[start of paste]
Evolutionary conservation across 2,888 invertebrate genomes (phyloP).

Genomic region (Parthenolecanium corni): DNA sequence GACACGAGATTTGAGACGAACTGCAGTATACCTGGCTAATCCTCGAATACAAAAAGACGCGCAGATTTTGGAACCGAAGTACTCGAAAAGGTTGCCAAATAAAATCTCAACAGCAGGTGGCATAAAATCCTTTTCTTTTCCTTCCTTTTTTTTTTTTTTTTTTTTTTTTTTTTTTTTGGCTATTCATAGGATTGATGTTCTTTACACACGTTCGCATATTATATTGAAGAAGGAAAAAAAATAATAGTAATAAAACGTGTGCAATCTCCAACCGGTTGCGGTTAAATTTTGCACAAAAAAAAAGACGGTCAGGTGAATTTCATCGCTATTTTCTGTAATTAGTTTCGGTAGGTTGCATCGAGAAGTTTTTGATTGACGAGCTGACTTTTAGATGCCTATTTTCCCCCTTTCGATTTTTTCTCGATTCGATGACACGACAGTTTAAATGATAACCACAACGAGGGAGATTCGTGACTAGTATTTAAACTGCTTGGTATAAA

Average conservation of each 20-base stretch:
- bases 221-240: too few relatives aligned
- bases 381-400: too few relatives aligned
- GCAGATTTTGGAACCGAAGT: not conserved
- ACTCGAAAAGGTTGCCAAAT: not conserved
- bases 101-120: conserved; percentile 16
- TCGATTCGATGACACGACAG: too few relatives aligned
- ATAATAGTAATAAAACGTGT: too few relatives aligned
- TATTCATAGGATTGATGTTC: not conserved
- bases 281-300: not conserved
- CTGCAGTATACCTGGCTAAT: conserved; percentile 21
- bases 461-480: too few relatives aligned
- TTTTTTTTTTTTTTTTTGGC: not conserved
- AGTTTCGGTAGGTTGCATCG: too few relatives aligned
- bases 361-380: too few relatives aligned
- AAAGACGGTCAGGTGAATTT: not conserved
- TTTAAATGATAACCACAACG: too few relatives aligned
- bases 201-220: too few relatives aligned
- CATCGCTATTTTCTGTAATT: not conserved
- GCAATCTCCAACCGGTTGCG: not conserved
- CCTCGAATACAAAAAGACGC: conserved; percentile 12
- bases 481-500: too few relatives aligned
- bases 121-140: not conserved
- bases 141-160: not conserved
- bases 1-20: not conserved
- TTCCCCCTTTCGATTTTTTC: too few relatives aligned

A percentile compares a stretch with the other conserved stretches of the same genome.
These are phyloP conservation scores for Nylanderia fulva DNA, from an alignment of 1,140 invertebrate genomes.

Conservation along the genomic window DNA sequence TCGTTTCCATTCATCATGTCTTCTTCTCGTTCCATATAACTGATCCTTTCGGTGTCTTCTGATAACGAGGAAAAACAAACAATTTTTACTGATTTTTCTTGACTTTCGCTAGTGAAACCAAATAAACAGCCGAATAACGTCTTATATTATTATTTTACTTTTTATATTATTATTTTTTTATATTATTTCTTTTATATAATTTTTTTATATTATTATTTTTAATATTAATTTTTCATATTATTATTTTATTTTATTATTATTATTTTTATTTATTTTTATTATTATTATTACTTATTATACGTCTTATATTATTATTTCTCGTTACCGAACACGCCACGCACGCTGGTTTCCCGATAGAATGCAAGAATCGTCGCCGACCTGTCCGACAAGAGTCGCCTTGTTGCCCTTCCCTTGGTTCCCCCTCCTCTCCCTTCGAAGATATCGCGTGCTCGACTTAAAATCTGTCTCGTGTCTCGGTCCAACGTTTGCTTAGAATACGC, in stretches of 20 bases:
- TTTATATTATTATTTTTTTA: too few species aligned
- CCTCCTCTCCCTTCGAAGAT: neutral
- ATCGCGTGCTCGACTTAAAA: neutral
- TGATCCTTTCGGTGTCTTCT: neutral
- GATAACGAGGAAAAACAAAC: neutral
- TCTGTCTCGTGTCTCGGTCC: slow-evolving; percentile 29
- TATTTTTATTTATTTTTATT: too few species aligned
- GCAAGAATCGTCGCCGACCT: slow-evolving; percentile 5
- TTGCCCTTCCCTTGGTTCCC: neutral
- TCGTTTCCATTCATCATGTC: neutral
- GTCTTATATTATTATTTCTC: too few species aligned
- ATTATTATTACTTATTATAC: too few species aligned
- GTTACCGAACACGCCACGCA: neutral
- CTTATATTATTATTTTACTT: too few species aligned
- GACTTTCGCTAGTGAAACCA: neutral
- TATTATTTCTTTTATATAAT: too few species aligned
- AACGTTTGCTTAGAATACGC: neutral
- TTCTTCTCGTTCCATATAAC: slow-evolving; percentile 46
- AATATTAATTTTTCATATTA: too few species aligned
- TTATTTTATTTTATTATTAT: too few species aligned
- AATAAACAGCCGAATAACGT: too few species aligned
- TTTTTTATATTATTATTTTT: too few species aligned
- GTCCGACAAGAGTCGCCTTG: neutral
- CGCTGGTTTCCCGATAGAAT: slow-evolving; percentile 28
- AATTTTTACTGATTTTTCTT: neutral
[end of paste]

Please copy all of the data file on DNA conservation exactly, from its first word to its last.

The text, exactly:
Evolutionary conservation across 2,888 invertebrate genomes (phyloP).

Genomic region (Parthenolecanium corni): DNA sequence GACACGAGATTTGAGACGAACTGCAGTATACCTGGCTAATCCTCGAATACAAAAAGACGCGCAGATTTTGGAACCGAAGTACTCGAAAAGGTTGCCAAATAAAATCTCAACAGCAGGTGGCATAAAATCCTTTTCTTTTCCTTCCTTTTTTTTTTTTTTTTTTTTTTTTTTTTTTTTGGCTATTCATAGGATTGATGTTCTTTACACACGTTCGCATATTATATTGAAGAAGGAAAAAAAATAATAGTAATAAAACGTGTGCAATCTCCAACCGGTTGCGGTTAAATTTTGCACAAAAAAAAAGACGGTCAGGTGAATTTCATCGCTATTTTCTGTAATTAGTTTCGGTAGGTTGCATCGAGAAGTTTTTGATTGACGAGCTGACTTTTAGATGCCTATTTTCCCCCTTTCGATTTTTTCTCGATTCGATGACACGACAGTTTAAATGATAACCACAACGAGGGAGATTCGTGACTAGTATTTAAACTGCTTGGTATAAA

Average conservation of each 20-base stretch:
- bases 221-240: too few relatives aligned
- bases 381-400: too few relatives aligned
- GCAGATTTTGGAACCGAAGT: not conserved
- ACTCGAAAAGGTTGCCAAAT: not conserved
- bases 101-120: conserved; percentile 16
- TCGATTCGATGACACGACAG: too few relatives aligned
- ATAATAGTAATAAAACGTGT: too few relatives aligned
- TATTCATAGGATTGATGTTC: not conserved
- bases 281-300: not conserved
- CTGCAGTATACCTGGCTAAT: conserved; percentile 21
- bases 461-480: too few relatives aligned
- TTTTTTTTTTTTTTTTTGGC: not conserved
- AGTTTCGGTAGGTTGCATCG: too few relatives aligned
- bases 361-380: too few relatives aligned
- AAAGACGGTCAGGTGAATTT: not conserved
- TTTAAATGATAACCACAACG: too few relatives aligned
- bases 201-220: too few relatives aligned
- CATCGCTATTTTCTGTAATT: not conserved
- GCAATCTCCAACCGGTTGCG: not conserved
- CCTCGAATACAAAAAGACGC: conserved; percentile 12
- bases 481-500: too few relatives aligned
- bases 121-140: not conserved
- bases 141-160: not conserved
- bases 1-20: not conserved
- TTCCCCCTTTCGATTTTTTC: too few relatives aligned

A percentile compares a stretch with the other conserved stretches of the same genome.
These are phyloP conservation scores for Nylanderia fulva DNA, from an alignment of 1,140 invertebrate genomes.

Conservation along the genomic window DNA sequence TCGTTTCCATTCATCATGTCTTCTTCTCGTTCCATATAACTGATCCTTTCGGTGTCTTCTGATAACGAGGAAAAACAAACAATTTTTACTGATTTTTCTTGACTTTCGCTAGTGAAACCAAATAAACAGCCGAATAACGTCTTATATTATTATTTTACTTTTTATATTATTATTTTTTTATATTATTTCTTTTATATAATTTTTTTATATTATTATTTTTAATATTAATTTTTCATATTATTATTTTATTTTATTATTATTATTTTTATTTATTTTTATTATTATTATTACTTATTATACGTCTTATATTATTATTTCTCGTTACCGAACACGCCACGCACGCTGGTTTCCCGATAGAATGCAAGAATCGTCGCCGACCTGTCCGACAAGAGTCGCCTTGTTGCCCTTCCCTTGGTTCCCCCTCCTCTCCCTTCGAAGATATCGCGTGCTCGACTTAAAATCTGTCTCGTGTCTCGGTCCAACGTTTGCTTAGAATACGC, in stretches of 20 bases:
- TTTATATTATTATTTTTTTA: too few species aligned
- CCTCCTCTCCCTTCGAAGAT: neutral
- ATCGCGTGCTCGACTTAAAA: neutral
- TGATCCTTTCGGTGTCTTCT: neutral
- GATAACGAGGAAAAACAAAC: neutral
- TCTGTCTCGTGTCTCGGTCC: slow-evolving; percentile 29
- TATTTTTATTTATTTTTATT: too few species aligned
- GCAAGAATCGTCGCCGACCT: slow-evolving; percentile 5
- TTGCCCTTCCCTTGGTTCCC: neutral
- TCGTTTCCATTCATCATGTC: neutral
- GTCTTATATTATTATTTCTC: too few species aligned
- ATTATTATTACTTATTATAC: too few species aligned
- GTTACCGAACACGCCACGCA: neutral
- CTTATATTATTATTTTACTT: too few species aligned
- GACTTTCGCTAGTGAAACCA: neutral
- TATTATTTCTTTTATATAAT: too few species aligned
- AACGTTTGCTTAGAATACGC: neutral
- TTCTTCTCGTTCCATATAAC: slow-evolving; percentile 46
- AATATTAATTTTTCATATTA: too few species aligned
- TTATTTTATTTTATTATTAT: too few species aligned
- AATAAACAGCCGAATAACGT: too few species aligned
- TTTTTTATATTATTATTTTT: too few species aligned
- GTCCGACAAGAGTCGCCTTG: neutral
- CGCTGGTTTCCCGATAGAAT: slow-evolving; percentile 28
- AATTTTTACTGATTTTTCTT: neutral